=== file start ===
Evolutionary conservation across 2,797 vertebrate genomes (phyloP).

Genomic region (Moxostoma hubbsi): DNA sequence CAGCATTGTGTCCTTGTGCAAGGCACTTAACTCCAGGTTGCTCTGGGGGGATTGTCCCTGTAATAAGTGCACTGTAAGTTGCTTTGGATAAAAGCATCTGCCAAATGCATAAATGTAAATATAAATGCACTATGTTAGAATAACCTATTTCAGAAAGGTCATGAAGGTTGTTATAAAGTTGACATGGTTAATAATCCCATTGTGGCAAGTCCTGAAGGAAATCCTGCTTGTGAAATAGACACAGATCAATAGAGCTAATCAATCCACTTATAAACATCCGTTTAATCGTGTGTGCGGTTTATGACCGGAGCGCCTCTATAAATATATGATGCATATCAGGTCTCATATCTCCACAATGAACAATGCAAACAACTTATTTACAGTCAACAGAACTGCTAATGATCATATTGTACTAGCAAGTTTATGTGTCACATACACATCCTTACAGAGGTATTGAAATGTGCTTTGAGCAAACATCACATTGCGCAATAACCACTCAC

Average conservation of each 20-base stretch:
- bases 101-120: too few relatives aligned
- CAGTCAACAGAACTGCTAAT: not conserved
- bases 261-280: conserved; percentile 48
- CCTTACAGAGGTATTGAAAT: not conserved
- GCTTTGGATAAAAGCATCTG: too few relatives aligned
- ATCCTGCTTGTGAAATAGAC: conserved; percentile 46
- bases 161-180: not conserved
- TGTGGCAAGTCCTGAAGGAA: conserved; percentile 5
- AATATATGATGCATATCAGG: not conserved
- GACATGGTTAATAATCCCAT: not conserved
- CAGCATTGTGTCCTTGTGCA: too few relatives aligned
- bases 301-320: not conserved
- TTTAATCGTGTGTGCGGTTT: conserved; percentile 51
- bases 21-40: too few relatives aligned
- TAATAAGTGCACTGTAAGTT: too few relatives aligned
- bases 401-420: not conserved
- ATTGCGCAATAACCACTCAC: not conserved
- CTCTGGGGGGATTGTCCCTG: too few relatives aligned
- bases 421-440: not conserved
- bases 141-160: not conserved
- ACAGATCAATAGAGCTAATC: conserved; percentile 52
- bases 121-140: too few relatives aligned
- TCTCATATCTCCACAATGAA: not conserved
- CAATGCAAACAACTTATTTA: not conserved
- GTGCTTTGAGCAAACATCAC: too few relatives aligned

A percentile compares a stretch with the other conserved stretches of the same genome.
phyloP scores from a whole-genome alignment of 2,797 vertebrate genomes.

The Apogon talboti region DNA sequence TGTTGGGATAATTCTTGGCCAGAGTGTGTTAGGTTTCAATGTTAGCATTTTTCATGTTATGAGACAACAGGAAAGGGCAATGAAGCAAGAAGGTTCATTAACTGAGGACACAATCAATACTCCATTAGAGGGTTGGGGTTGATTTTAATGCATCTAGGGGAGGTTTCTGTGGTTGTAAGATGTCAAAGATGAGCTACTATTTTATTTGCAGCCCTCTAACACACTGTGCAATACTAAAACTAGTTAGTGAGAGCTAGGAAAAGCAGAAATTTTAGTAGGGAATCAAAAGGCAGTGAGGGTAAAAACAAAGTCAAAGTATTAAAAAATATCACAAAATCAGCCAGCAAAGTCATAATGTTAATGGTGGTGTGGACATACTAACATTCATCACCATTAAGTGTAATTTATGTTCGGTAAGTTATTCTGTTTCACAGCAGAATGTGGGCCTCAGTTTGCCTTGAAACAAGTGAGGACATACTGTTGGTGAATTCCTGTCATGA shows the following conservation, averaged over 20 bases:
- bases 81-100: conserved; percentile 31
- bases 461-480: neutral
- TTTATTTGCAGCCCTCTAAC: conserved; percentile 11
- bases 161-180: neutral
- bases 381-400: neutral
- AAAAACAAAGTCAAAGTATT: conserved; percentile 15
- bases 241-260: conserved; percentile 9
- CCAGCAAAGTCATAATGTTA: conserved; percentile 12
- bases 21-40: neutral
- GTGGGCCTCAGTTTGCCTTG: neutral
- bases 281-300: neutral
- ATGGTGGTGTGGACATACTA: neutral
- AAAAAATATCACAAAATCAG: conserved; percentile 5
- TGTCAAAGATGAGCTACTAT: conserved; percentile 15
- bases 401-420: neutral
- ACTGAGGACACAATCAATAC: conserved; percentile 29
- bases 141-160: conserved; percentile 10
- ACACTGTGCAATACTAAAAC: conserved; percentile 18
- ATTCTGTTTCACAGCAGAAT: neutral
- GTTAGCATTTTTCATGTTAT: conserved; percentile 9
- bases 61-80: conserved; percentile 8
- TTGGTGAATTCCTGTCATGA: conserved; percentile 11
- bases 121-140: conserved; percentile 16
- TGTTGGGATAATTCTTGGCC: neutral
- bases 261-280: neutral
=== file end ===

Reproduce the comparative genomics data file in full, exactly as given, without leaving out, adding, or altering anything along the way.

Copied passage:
Evolutionary conservation across 2,797 vertebrate genomes (phyloP).

Genomic region (Moxostoma hubbsi): DNA sequence CAGCATTGTGTCCTTGTGCAAGGCACTTAACTCCAGGTTGCTCTGGGGGGATTGTCCCTGTAATAAGTGCACTGTAAGTTGCTTTGGATAAAAGCATCTGCCAAATGCATAAATGTAAATATAAATGCACTATGTTAGAATAACCTATTTCAGAAAGGTCATGAAGGTTGTTATAAAGTTGACATGGTTAATAATCCCATTGTGGCAAGTCCTGAAGGAAATCCTGCTTGTGAAATAGACACAGATCAATAGAGCTAATCAATCCACTTATAAACATCCGTTTAATCGTGTGTGCGGTTTATGACCGGAGCGCCTCTATAAATATATGATGCATATCAGGTCTCATATCTCCACAATGAACAATGCAAACAACTTATTTACAGTCAACAGAACTGCTAATGATCATATTGTACTAGCAAGTTTATGTGTCACATACACATCCTTACAGAGGTATTGAAATGTGCTTTGAGCAAACATCACATTGCGCAATAACCACTCAC

Average conservation of each 20-base stretch:
- bases 101-120: too few relatives aligned
- CAGTCAACAGAACTGCTAAT: not conserved
- bases 261-280: conserved; percentile 48
- CCTTACAGAGGTATTGAAAT: not conserved
- GCTTTGGATAAAAGCATCTG: too few relatives aligned
- ATCCTGCTTGTGAAATAGAC: conserved; percentile 46
- bases 161-180: not conserved
- TGTGGCAAGTCCTGAAGGAA: conserved; percentile 5
- AATATATGATGCATATCAGG: not conserved
- GACATGGTTAATAATCCCAT: not conserved
- CAGCATTGTGTCCTTGTGCA: too few relatives aligned
- bases 301-320: not conserved
- TTTAATCGTGTGTGCGGTTT: conserved; percentile 51
- bases 21-40: too few relatives aligned
- TAATAAGTGCACTGTAAGTT: too few relatives aligned
- bases 401-420: not conserved
- ATTGCGCAATAACCACTCAC: not conserved
- CTCTGGGGGGATTGTCCCTG: too few relatives aligned
- bases 421-440: not conserved
- bases 141-160: not conserved
- ACAGATCAATAGAGCTAATC: conserved; percentile 52
- bases 121-140: too few relatives aligned
- TCTCATATCTCCACAATGAA: not conserved
- CAATGCAAACAACTTATTTA: not conserved
- GTGCTTTGAGCAAACATCAC: too few relatives aligned

A percentile compares a stretch with the other conserved stretches of the same genome.
phyloP scores from a whole-genome alignment of 2,797 vertebrate genomes.

The Apogon talboti region DNA sequence TGTTGGGATAATTCTTGGCCAGAGTGTGTTAGGTTTCAATGTTAGCATTTTTCATGTTATGAGACAACAGGAAAGGGCAATGAAGCAAGAAGGTTCATTAACTGAGGACACAATCAATACTCCATTAGAGGGTTGGGGTTGATTTTAATGCATCTAGGGGAGGTTTCTGTGGTTGTAAGATGTCAAAGATGAGCTACTATTTTATTTGCAGCCCTCTAACACACTGTGCAATACTAAAACTAGTTAGTGAGAGCTAGGAAAAGCAGAAATTTTAGTAGGGAATCAAAAGGCAGTGAGGGTAAAAACAAAGTCAAAGTATTAAAAAATATCACAAAATCAGCCAGCAAAGTCATAATGTTAATGGTGGTGTGGACATACTAACATTCATCACCATTAAGTGTAATTTATGTTCGGTAAGTTATTCTGTTTCACAGCAGAATGTGGGCCTCAGTTTGCCTTGAAACAAGTGAGGACATACTGTTGGTGAATTCCTGTCATGA shows the following conservation, averaged over 20 bases:
- bases 81-100: conserved; percentile 31
- bases 461-480: neutral
- TTTATTTGCAGCCCTCTAAC: conserved; percentile 11
- bases 161-180: neutral
- bases 381-400: neutral
- AAAAACAAAGTCAAAGTATT: conserved; percentile 15
- bases 241-260: conserved; percentile 9
- CCAGCAAAGTCATAATGTTA: conserved; percentile 12
- bases 21-40: neutral
- GTGGGCCTCAGTTTGCCTTG: neutral
- bases 281-300: neutral
- ATGGTGGTGTGGACATACTA: neutral
- AAAAAATATCACAAAATCAG: conserved; percentile 5
- TGTCAAAGATGAGCTACTAT: conserved; percentile 15
- bases 401-420: neutral
- ACTGAGGACACAATCAATAC: conserved; percentile 29
- bases 141-160: conserved; percentile 10
- ACACTGTGCAATACTAAAAC: conserved; percentile 18
- ATTCTGTTTCACAGCAGAAT: neutral
- GTTAGCATTTTTCATGTTAT: conserved; percentile 9
- bases 61-80: conserved; percentile 8
- TTGGTGAATTCCTGTCATGA: conserved; percentile 11
- bases 121-140: conserved; percentile 16
- TGTTGGGATAATTCTTGGCC: neutral
- bases 261-280: neutral